New data from financial information service Defaqto shows that the launch of consumer VR headsets such as the Oculus Rift, HTC Vive and Playstation VR could lead to a wave of accidental damage claims which may not be covered. Of the 441 home insurance policies on the market, 234 (53%) have a ‘restricted items’ clause in their technology accidental damage (AD) cover, which may exclude VR headsets.
While many might assume that accidental damage is a standard part of contents insurance, it is actually an optional extra for the majority of the policies on the market. More than four out of five (85%) insurance policies have accidental damage of home contents as optional.
While the VR headsets are expected to sell at a slower rate, consumers could potentially find themselves in a similar situation to the launch of the Nintendo Wii, where many claims on accidental damage to other household items, such as controllers hitting TVs, went unpaid due to a lack of accidental damage cover or vague policy wording.
Brian Brown, Head of Insight at Defaqto comments: “New technology for the consumer can often introduce factors into insurance cover that are open to interpretation. Traditionally, the insurance industry is much slower to react to innovations in home technology, particularly when it comes to policy wording.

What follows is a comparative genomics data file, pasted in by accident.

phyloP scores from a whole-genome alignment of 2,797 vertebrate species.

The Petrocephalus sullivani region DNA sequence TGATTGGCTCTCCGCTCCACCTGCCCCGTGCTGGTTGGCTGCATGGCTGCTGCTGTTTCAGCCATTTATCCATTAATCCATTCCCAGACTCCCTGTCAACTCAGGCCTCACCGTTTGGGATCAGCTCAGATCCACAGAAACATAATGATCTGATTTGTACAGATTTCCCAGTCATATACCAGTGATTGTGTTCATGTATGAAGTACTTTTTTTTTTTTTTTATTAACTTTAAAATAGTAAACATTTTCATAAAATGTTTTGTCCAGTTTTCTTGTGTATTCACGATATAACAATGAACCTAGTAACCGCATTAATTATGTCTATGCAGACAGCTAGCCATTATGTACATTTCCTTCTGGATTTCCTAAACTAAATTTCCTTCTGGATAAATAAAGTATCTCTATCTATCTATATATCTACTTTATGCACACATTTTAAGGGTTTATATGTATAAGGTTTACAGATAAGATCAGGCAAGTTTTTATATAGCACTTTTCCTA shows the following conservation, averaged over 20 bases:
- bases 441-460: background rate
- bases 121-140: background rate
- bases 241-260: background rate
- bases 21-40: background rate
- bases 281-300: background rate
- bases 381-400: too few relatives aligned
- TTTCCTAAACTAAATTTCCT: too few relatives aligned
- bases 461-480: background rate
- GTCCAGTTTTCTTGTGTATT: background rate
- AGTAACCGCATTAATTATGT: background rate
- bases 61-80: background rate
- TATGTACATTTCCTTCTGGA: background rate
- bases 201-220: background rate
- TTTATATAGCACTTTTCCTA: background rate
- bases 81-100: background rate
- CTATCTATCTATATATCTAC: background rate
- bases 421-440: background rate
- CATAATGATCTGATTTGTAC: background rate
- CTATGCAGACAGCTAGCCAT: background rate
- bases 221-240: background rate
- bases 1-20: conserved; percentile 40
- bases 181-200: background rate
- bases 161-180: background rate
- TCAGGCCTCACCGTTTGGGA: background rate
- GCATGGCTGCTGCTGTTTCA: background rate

“The recently released VR headsets represent the first steps for this type of technology in mainstream use, which means that it could potentially throw up problems when making a claim, should any accidental damage take place.
“Until relatively recently, most accidental damage cover for technology in the home was focussed on televisions and the rather archaic video equipment. For those who have already bought or are thinking of buying a VR headset, I would definitely recommend that they check their current policy to see if it is covered and speak to their provider if they have any doubts.”